If a manifestation containing a score has the aggregation title “Symphony no. 5” (I did ask the group if they would be considering this at all if every other book was titled generically: Science text book, Mystery novel, Biography, Fantasy fiction, etc.) and includes a “significant” scholarly introduction, originally created in German, translated into French and English and “significant” critical commentary, same language scenario, the aggregated works/expressions could be: 1: “Symphony no. 5”; 2. Introduction (German); 3. Introduction (French translation); 4. Introduction (English translation); 5.-7. Critical commentary—same pattern. The creator of this kind of aggregation work could be an editor, a publisher, a foundation dedicated to the works the composer, etc. To distinguish the title from all the other “Symphony no. 5” aggregates created by a publisher the composer could be added: “Symphony no. 5 (Composer)” and so on for different manifestations that are viewed as aggregates by the same and other publishers. If the score had outstanding illustrations these could be aggregated, as could facsimiles, commentaries, indexes, work lists… anything one might consider significant.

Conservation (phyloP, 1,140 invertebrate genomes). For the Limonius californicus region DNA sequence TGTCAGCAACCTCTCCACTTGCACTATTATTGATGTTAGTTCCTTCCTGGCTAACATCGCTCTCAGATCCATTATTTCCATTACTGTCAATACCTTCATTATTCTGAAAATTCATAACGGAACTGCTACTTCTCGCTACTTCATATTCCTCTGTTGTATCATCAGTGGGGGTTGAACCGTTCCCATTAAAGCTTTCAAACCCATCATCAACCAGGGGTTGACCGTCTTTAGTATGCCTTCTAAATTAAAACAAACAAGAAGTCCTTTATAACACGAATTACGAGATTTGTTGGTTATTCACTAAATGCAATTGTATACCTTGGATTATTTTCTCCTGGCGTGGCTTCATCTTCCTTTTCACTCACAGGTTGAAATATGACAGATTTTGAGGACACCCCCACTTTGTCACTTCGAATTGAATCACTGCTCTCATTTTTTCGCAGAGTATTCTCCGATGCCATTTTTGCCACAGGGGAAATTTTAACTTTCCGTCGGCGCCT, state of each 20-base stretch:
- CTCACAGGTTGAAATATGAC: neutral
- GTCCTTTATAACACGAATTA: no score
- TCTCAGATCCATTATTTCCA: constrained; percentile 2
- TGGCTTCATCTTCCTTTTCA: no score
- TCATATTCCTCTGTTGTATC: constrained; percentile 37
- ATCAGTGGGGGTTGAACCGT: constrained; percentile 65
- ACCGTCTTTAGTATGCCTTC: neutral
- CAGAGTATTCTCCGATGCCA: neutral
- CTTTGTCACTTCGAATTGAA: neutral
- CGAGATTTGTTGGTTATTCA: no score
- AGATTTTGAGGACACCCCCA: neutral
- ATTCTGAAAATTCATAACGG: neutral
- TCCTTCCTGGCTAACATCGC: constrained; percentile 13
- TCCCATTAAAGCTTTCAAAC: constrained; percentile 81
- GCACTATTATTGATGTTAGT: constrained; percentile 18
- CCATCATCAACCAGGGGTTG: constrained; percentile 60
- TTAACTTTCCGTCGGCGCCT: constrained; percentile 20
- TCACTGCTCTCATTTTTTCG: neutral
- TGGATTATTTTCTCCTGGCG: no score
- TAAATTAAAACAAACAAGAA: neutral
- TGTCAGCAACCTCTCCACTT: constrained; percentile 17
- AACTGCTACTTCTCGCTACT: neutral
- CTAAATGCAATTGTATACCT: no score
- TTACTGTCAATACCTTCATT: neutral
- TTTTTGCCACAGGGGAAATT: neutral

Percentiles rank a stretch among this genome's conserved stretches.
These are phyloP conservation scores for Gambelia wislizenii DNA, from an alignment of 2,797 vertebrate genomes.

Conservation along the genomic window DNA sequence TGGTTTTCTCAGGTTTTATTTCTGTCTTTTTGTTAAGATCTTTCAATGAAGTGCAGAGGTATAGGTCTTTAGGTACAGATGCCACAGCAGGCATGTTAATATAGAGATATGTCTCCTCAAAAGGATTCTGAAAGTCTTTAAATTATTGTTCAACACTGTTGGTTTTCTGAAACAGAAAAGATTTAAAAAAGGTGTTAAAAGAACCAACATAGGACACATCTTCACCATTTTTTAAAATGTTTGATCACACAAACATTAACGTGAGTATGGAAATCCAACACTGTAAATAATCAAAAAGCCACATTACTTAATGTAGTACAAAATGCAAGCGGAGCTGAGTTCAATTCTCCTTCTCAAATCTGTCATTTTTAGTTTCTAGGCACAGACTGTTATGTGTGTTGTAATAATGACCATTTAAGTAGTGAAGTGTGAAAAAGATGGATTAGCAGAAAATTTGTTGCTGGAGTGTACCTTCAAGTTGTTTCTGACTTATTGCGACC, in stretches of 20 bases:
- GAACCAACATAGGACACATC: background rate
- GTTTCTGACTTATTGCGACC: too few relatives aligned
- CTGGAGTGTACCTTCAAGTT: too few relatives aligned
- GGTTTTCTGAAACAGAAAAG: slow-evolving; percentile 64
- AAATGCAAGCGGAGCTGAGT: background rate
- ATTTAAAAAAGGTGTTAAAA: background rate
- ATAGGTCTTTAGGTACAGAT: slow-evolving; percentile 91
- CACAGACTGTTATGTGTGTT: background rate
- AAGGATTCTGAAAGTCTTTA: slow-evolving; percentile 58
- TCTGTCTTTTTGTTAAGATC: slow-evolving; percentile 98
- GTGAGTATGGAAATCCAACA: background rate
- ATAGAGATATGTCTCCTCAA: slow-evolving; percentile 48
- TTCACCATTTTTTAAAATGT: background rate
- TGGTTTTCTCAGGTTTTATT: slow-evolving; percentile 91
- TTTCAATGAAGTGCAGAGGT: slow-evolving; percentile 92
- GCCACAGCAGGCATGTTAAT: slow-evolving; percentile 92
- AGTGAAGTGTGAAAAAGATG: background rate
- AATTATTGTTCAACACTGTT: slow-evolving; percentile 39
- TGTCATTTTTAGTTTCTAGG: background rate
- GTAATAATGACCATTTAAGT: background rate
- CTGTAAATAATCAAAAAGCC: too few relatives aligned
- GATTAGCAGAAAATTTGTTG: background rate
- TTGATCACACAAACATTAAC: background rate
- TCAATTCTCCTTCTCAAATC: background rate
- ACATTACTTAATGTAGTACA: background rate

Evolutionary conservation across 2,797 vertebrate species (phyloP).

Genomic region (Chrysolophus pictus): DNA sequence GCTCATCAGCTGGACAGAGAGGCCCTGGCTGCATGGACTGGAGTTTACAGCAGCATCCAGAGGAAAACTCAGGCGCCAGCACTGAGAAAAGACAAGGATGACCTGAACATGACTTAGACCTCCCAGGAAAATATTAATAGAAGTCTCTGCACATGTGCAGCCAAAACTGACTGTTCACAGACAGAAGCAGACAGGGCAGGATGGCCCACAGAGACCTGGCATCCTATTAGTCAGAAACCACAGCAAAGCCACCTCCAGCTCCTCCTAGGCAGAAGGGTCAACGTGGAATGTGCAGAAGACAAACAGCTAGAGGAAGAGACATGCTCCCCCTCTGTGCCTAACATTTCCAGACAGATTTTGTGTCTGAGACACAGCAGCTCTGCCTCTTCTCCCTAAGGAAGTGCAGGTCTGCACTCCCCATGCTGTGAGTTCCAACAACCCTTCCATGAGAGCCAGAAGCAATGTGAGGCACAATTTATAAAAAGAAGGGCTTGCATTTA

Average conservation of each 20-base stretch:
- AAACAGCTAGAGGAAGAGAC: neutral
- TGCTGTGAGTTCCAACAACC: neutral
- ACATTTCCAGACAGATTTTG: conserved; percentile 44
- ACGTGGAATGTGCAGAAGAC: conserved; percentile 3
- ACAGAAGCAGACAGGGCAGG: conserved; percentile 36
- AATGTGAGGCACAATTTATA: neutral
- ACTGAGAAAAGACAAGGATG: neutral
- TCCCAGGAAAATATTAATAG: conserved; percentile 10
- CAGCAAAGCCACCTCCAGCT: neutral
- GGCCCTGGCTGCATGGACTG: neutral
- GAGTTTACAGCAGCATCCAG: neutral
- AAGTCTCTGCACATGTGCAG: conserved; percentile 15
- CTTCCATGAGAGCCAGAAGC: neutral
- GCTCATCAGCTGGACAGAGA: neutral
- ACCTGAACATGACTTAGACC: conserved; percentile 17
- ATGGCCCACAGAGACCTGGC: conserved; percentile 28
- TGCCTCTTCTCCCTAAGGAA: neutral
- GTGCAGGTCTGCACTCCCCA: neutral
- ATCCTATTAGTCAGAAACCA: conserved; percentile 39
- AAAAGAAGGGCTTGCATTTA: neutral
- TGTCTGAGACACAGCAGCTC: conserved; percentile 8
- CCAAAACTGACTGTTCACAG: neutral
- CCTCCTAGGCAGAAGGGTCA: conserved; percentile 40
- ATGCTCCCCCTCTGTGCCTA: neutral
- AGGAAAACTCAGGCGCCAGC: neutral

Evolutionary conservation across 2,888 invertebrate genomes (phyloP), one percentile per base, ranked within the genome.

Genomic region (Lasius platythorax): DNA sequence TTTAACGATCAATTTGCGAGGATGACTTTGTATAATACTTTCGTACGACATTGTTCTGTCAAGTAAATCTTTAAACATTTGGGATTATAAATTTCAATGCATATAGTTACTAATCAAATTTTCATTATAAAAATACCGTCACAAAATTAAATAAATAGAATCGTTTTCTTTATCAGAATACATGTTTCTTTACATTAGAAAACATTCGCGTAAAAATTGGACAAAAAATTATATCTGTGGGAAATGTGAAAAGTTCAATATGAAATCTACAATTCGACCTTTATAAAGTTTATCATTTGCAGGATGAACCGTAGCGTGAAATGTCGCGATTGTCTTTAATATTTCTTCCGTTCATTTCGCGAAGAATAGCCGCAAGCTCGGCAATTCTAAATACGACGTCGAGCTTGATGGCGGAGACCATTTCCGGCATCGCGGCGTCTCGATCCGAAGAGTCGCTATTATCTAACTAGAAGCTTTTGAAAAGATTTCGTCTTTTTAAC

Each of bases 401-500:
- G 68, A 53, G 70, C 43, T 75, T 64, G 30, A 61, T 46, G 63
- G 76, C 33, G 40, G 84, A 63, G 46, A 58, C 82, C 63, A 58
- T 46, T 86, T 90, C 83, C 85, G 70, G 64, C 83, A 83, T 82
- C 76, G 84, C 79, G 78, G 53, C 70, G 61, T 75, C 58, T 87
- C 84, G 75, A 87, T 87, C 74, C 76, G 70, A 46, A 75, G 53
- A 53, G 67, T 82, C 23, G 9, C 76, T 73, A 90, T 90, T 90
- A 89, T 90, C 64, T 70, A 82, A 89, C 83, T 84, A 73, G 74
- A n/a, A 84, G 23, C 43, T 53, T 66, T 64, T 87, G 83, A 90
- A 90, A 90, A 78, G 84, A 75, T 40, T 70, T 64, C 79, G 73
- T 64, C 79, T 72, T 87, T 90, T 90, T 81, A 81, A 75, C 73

Now imagine a boxed set of 5 operas, with an aggregating title on the container, and for each opera you have a libretto in the original language with 2 translations and “significant” program notes in the same 3 languages. There could be 35 aggregated works/expressions of various sorts. Also keep in mind that right now we kind of fudge performances by cataloging them as musical works, but in the future we will probably account for them very differently and more aggregate interconnections may apply (have a look at FRBRoo F20-F26 and their links).

        • Mary Huismann says:

          Passing along another comment from the music community: A couple of comments from someone who barely understands the document:

          1. Figure 3 on page 7 of the discussion paper says “an analytical description of one of the distinct Works…”. But it looks like 2 works to me. Am I misunderstanding or is there an error?